In vivo function of the conserved non-catalytic domain of Werner syndrome helicase in DNA replication.

Laboratory of Molecular Gerontology, National Institute on Aging, NIH, 5600 Nathan Shock Drive, Baltimore, Maryland 21224, USA.
Human Molecular Genetics (Impact Factor: 6.68). 11/2004; 13(19):2247-61. DOI: 10.1093/hmg/ddh234
Source: PubMed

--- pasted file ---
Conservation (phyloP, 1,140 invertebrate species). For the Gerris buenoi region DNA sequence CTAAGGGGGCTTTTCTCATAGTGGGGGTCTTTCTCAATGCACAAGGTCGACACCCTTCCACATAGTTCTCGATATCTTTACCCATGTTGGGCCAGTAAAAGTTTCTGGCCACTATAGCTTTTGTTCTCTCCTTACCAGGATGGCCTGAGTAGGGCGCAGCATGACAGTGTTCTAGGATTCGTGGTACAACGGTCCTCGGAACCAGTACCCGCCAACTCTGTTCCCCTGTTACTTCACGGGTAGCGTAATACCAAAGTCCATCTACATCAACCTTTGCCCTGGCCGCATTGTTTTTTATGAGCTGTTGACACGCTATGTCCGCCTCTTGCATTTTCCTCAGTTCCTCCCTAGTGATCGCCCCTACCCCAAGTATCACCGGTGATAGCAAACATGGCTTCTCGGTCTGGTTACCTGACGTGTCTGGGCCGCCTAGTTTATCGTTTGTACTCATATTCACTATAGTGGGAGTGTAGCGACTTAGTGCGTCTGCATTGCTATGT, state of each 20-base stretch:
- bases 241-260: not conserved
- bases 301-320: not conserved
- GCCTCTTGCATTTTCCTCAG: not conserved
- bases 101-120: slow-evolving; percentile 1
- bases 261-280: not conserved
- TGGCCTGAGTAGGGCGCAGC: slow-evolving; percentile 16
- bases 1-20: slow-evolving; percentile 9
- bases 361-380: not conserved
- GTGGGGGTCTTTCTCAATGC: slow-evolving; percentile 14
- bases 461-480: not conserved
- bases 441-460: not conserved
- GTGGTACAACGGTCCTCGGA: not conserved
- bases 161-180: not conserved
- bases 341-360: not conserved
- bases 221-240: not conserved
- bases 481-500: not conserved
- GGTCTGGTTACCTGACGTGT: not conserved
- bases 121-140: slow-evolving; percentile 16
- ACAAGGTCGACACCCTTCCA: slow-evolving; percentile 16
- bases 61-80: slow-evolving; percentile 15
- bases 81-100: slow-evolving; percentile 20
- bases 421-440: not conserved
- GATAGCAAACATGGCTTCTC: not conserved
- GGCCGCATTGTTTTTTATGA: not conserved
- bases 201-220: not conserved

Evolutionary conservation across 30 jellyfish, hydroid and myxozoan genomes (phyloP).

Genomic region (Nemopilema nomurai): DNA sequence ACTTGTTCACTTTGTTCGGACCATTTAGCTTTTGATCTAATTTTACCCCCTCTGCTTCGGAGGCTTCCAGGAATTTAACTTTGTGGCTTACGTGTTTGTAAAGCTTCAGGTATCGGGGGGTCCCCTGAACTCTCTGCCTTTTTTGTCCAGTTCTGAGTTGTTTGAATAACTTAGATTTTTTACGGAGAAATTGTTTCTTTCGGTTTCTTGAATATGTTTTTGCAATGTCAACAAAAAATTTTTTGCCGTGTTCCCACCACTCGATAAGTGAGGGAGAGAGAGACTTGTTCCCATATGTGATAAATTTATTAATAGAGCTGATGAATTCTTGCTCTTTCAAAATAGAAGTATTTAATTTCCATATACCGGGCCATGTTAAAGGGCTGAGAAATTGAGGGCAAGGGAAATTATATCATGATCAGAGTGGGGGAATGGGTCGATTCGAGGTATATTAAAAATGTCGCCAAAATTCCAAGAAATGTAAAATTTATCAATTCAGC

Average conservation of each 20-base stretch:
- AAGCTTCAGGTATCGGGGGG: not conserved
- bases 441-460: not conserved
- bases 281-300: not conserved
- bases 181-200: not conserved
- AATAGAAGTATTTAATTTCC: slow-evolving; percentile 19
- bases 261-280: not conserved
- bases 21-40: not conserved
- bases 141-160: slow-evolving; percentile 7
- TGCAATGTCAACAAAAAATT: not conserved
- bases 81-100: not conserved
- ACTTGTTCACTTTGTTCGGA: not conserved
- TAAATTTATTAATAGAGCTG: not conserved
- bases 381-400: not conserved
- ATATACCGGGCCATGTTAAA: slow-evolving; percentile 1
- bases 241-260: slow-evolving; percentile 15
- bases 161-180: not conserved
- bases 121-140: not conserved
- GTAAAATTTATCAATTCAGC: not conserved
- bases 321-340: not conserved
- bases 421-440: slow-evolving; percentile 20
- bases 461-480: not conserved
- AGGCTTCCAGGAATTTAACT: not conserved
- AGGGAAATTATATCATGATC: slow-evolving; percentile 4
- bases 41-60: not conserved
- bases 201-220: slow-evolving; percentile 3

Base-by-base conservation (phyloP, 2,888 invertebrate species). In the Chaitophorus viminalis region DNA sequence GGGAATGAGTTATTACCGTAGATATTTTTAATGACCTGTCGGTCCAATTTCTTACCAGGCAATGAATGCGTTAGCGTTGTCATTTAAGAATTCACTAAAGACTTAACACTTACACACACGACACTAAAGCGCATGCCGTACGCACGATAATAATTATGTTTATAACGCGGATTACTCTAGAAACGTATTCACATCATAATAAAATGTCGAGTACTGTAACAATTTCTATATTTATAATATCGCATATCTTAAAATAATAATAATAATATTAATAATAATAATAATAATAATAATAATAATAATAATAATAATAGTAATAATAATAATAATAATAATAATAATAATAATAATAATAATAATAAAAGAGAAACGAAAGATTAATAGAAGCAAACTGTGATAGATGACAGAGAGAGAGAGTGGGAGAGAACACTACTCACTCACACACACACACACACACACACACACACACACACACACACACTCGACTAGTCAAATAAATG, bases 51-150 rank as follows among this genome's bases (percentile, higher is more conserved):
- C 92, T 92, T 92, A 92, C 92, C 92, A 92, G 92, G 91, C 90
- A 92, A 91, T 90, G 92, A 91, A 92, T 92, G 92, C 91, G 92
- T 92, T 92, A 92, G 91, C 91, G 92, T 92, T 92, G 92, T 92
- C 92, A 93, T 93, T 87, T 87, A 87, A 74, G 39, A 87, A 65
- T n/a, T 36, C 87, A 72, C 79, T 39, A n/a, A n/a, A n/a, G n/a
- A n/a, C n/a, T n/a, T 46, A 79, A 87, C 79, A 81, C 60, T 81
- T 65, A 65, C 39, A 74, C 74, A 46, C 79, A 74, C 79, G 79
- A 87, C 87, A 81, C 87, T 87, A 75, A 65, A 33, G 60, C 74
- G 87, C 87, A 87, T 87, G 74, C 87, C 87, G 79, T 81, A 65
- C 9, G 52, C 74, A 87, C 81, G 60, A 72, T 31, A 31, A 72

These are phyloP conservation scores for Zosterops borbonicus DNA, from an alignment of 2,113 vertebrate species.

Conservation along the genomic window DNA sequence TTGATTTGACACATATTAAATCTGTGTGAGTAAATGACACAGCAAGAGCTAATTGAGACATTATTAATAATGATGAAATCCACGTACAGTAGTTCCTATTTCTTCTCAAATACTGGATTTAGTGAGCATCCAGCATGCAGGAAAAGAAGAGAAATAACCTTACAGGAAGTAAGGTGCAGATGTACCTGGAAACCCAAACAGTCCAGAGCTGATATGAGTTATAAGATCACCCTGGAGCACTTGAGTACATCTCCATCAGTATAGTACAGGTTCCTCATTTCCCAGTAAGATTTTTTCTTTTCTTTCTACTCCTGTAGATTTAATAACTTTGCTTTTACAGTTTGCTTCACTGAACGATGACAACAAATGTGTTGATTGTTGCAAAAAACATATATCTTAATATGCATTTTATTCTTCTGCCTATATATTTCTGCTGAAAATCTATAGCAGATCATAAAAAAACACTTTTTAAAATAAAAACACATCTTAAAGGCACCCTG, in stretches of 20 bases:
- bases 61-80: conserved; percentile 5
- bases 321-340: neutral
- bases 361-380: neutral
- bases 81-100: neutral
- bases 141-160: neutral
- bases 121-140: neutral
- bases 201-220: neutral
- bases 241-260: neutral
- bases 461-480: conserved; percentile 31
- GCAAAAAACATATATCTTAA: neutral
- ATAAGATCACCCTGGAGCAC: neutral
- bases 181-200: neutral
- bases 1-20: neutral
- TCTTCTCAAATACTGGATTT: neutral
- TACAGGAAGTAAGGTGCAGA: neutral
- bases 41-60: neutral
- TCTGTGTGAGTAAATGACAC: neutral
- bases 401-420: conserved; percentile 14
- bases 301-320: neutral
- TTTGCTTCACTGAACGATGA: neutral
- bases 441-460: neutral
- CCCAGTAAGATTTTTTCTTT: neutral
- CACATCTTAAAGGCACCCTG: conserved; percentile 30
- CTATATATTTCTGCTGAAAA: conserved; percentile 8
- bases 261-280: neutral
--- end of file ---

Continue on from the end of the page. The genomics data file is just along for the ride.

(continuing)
ABSTRACT Werner syndrome is a genetic disorder characterized by genomic instability, elevated recombination and replication defects. The WRN gene encodes a RecQ helicase whose function(s) in cellular DNA metabolism is not well understood. To investigate the role of WRN in replication, we examined its ability to rescue cellular phenotypes of a yeast dna2 mutant defective in a helicase-endonuclease that participates with flap endonuclease 1 (FEN-1) in Okazaki fragment processing. Genetic complementation studies indicate that human WRN rescues dna2-1 mutant phenotypes of growth, cell cycle arrest and sensitivity to the replication inhibitor hydroxyurea or DNA damaging agent methylmethane sulfonate. A conserved non-catalytic C-terminal domain of WRN was sufficient for genetic rescue of dna2-1 mutant phenotypes. WRN and yeast FEN-1 were reciprocally co-immunoprecipitated from extracts of transformed dna2-1 cells. A physical interaction between yeast FEN-1 and WRN is demonstrated by yeast FEN-1 affinity pull-down experiments using transformed dna2-1 cells extracts and by ELISA assays with purified recombinant proteins. Biochemical analyses demonstrate that the C-terminal domain of WRN or BLM stimulates FEN-1 cleavage of its proposed physiological substrates during replication. Collectively, the results suggest that the WRN-FEN-1 interaction is biologically important in DNA metabolism and are consistent with a role of the conserved non-catalytic domain of a human RecQ helicase in DNA replication intermediate processing.

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